And the expansion of scouting? Well, it turns out that former GM Joe Mack and his former player personnel director Ken Moll were earning such big salaries that with them now gone, the Bombers were able to hire a lot more people without increasing the football operations budget.

"We're spending the exact same amount. Actually it's slightly less money out the door," said Walters.

Now, in fairness to Mack, for all his myriad of flaws, he and Moll were actually reasonably proficient at finding U.S. talent for the Bombers -- defensive tackle Bryant Turner, defensive end Alex Hall and wide receiver Chris Matthews being just three of the gems the two men found together.

But like a lot of things Mack did, he handled the team's scouting "old-school," basically ignoring the computerized scouting system the team was paying for and operating with no discernible system Walters could figure out when Mack was fired and he took over last August.

"The way the process worked in the past was Joe and Ken were the point men for all U.S. scouting," explained Walters. "But I will be honest with you, Joe kept pretty tight to the vest his way of doing things from a scouting point of view...

"From what I can tell, Joe and Ken were pretty much the only guys who had any influence on the American talent coming up here."

Flash forward to today and Walters now oversees a vastly expanded -- and carefully integrated -- staff that includes newly hired assistant GMs Danny McManus and Ted Goveia and national scout Drew Morris.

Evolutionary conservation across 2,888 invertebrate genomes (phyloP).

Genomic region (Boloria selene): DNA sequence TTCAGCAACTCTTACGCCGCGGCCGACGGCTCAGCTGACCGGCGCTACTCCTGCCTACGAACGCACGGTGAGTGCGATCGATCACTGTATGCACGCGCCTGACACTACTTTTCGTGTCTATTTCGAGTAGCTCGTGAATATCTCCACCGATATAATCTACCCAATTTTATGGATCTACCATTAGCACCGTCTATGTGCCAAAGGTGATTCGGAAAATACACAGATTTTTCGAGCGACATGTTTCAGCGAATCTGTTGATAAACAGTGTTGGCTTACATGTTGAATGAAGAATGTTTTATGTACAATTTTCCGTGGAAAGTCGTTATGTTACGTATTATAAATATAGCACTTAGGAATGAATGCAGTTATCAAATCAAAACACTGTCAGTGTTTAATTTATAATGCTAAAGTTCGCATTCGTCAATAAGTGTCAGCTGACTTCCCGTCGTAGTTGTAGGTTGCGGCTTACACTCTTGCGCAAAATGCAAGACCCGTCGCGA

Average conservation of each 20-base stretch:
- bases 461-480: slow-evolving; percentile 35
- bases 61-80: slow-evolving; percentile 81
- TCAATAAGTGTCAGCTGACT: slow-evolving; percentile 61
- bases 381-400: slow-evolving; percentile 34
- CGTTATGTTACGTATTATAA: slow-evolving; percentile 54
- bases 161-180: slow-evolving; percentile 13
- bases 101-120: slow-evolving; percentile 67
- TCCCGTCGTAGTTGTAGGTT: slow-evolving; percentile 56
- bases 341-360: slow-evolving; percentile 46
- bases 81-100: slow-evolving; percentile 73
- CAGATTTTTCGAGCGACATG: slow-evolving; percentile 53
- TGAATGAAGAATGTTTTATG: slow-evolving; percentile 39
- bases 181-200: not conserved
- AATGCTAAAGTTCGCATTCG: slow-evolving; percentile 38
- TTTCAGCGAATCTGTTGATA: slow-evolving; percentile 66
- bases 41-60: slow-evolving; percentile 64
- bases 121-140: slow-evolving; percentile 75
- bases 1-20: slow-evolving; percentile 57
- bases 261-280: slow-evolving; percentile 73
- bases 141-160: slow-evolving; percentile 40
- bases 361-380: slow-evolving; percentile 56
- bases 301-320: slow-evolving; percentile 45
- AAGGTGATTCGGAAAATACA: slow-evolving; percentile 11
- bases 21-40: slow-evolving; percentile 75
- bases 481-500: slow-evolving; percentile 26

McManus is based in Sarasota, Fla., and oversees scouting operations in the entire U.S., but especially the south; Goveia is based in Toronto and focuses on scouting in the northeast; Morris is based in Milwaukee and oversees the U.S. Midwest; and Richard Wade, another new Bombers scout, is based in Huntington Beach, Calif., and oversees the U.S. West.

As well, there's a handful of others, too, now on the payroll as Bombers bird dogs have the entire U.S. blanketed with scouts.

And that computerized scouting system -- developed by longtime former CFL executive Dan Rambo -- that the Bombers long had in their posession but ignored under Mack? Walters said the club is now beginning to put it to good use to effectively track and grade every player they've seen this winter in a standardized way.

"That's what we're working on right now. And it doesn't happen overnight -- getting everyone talking the same language," said Walters. "We've been paying (for Rambo's system) for years and years but I just don't think we've been maximizing its usage. So now we're all wrapping our heads around it... "

Change comes slowly, however, when you're completely rebuilding a football team -- and especially its scouting department -- all the way up from the floorboards in the basement.

"It's a learning curve for sure," said Walters, "to get us all on the same page and eventually speaking the same language."

That new language, Walters is hoping, will ultimately be spelled with a lot more 'Ws' and a lot less 'Ls.'

Twitter: @PaulWiecek

Read more by Paul Wiecek.